Trailer for Winter Journey.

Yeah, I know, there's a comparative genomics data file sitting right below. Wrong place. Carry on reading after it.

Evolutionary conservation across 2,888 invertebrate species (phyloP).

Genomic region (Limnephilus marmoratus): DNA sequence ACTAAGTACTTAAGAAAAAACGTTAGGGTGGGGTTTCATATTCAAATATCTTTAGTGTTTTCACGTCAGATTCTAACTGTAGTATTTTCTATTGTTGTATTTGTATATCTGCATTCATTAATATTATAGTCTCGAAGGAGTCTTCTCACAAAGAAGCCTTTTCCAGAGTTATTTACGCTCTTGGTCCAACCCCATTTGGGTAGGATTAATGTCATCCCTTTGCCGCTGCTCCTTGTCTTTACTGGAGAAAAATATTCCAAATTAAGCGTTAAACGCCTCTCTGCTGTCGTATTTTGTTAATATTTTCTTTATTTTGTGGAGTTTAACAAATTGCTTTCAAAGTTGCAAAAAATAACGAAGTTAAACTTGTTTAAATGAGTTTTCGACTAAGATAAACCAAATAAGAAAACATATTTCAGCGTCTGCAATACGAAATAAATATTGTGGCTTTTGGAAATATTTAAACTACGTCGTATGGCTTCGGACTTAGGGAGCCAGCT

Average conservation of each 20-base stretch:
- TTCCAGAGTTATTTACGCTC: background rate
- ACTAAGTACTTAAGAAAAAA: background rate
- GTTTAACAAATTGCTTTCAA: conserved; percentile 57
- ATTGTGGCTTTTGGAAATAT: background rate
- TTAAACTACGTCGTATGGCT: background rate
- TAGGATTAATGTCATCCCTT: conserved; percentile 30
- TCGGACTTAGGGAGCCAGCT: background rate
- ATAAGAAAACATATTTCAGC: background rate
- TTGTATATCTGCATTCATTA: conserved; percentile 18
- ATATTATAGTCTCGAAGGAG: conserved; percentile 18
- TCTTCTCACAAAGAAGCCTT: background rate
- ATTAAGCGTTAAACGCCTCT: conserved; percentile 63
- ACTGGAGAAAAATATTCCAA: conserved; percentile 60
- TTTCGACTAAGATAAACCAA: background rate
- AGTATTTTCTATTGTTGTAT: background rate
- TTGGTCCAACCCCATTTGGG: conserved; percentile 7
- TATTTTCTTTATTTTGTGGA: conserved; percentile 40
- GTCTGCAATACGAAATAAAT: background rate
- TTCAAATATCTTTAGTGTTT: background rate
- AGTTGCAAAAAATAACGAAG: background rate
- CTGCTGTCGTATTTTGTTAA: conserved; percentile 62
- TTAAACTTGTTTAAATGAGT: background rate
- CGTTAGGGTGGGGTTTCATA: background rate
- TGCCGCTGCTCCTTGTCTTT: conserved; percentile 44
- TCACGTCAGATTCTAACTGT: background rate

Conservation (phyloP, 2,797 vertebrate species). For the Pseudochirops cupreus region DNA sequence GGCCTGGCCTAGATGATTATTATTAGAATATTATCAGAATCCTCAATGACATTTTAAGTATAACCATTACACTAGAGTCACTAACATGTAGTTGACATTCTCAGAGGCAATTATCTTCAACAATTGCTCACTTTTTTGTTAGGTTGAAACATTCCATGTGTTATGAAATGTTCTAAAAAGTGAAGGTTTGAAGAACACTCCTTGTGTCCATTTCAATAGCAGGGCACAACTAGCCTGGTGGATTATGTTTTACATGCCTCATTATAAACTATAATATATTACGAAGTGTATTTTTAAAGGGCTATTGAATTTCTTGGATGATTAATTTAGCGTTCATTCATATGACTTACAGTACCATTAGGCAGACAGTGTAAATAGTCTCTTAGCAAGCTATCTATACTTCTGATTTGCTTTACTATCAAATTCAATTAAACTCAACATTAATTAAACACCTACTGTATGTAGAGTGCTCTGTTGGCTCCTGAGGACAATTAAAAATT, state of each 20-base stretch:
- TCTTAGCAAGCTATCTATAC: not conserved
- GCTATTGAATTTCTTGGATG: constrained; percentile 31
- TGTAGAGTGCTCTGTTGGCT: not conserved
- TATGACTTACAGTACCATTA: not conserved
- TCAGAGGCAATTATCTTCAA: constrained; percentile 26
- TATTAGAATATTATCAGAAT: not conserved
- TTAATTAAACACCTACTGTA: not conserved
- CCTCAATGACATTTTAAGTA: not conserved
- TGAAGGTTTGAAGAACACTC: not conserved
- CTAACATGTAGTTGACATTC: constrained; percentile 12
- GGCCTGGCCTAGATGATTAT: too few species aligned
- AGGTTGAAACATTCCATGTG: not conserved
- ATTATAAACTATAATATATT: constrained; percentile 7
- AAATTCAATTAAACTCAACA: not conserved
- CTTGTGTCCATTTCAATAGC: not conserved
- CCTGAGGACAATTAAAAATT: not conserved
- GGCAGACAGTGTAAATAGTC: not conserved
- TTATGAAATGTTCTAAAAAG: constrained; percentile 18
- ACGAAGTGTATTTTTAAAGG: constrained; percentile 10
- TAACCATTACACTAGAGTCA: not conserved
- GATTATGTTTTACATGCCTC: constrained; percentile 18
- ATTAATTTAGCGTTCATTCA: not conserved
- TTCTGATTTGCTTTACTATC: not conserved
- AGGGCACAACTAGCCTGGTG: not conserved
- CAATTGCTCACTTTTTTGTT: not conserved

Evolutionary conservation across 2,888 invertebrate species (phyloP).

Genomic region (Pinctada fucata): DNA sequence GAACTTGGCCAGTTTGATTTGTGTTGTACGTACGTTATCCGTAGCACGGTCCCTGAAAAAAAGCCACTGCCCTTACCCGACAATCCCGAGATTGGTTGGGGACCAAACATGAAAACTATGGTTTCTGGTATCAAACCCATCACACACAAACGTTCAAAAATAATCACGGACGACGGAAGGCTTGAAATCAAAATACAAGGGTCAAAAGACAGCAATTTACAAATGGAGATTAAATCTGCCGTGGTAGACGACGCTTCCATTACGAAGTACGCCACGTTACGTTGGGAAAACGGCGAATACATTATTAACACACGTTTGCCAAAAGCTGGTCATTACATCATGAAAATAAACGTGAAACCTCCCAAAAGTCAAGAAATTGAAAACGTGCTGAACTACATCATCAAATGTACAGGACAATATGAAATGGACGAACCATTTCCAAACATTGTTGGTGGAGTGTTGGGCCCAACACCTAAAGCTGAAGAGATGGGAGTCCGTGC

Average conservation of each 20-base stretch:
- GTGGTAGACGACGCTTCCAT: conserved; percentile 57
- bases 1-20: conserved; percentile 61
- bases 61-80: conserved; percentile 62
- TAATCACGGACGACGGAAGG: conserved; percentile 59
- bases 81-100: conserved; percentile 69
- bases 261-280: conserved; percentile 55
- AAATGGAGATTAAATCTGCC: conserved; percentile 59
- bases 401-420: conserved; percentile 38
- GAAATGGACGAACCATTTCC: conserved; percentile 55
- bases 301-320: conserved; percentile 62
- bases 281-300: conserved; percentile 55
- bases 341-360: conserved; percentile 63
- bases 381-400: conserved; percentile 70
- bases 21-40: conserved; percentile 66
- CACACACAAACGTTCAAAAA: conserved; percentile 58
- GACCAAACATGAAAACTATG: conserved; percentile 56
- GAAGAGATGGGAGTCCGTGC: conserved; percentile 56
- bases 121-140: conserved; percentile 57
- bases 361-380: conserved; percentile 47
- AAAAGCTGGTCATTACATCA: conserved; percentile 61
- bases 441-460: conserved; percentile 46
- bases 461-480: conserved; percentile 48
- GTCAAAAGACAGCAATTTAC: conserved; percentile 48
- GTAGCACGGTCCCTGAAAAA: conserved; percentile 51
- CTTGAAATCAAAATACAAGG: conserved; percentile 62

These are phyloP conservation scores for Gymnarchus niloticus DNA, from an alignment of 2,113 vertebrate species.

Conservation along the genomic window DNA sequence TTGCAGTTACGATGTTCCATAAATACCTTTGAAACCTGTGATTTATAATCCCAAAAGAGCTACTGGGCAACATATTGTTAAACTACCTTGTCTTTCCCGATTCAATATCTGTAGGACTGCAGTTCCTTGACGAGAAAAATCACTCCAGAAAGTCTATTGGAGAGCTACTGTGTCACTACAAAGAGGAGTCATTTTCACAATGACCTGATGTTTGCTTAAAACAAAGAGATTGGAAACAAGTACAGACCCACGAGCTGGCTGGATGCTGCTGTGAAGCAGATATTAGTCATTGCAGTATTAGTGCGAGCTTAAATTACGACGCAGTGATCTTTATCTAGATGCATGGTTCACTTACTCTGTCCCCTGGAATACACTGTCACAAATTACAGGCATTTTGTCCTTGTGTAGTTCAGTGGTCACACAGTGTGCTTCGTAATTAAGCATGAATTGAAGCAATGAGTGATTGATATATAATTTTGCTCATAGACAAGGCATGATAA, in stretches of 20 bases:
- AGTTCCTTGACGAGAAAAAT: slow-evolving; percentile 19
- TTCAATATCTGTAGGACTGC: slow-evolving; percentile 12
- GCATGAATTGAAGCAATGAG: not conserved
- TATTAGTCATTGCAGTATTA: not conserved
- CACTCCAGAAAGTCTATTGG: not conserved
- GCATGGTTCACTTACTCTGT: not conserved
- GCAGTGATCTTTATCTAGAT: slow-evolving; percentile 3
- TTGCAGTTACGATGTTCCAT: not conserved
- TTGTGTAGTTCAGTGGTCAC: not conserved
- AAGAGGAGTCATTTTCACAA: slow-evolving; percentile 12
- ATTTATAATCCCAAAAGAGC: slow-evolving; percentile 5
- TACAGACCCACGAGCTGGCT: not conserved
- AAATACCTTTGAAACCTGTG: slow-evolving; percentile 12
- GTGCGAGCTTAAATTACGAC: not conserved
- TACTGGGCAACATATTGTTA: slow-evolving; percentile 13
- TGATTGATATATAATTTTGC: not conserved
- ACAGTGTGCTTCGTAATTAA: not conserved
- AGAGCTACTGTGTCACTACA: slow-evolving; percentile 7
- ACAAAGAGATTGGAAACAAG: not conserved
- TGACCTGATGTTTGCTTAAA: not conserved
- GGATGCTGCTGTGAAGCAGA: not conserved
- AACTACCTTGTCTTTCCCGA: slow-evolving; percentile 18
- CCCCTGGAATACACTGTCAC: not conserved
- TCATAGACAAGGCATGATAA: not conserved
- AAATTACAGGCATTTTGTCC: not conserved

In Hans Steinbichler's Winter Journey, actor Josef Bierbichler is a force of nature - a big, belligerent man with even bigger problems. Suffering from manic depression, this formidable fellow's increasingly erratic behaviour eventually takes him on a gruelling psychic - and geographic - journey that leaves him stranded and alone to face his demons. Franz Brenninger (Bierbichler) is a sour but successful German hardware company owner of about sixty who lives with his wife, Martha (the always marvellous Hanna Schygulla, impressive in a small part handled with great sensitivity). Perhaps sour is an understatement: Franz is a boor. When he is not in the pits of sorrow, he is on a manic high: he blasts loud music and drives recklessly, blows more money than he has on hookers and calls everyone an asshole - including his long-suffering grown children and Martha, who is slowly going blind. In his manias, everything seems possible and he throws caution to the wind. One day he receives a letter from a Nairobi businessman, who promises him a considerable commission if he lets the man deposit a huge sum into his account - but Franz must put up some money first. As Franz's personal and professional life is falling apart around him, with his wife and children getting inscreasingly desperate (especially Martha, who requires an urgent operation), he decides to take the gamble. But when Franz puts up the fifty thousand Euros, he soon realizes he will never see it again. After recovering from an enraged episode of such violence that the screen itself seems to shake, Franz heads for Africa to retrieve the money with the help of his friend, a young Kurdish translator named Leyla (Sibel Kekilli). Inspired by German Romantic painting and Schubert's masterful 'Winterreise' song cycle (which plays a key role in the film), Winter Journey is a suitably melancholic and majestic story of a man in crisis, shot through with pitch-black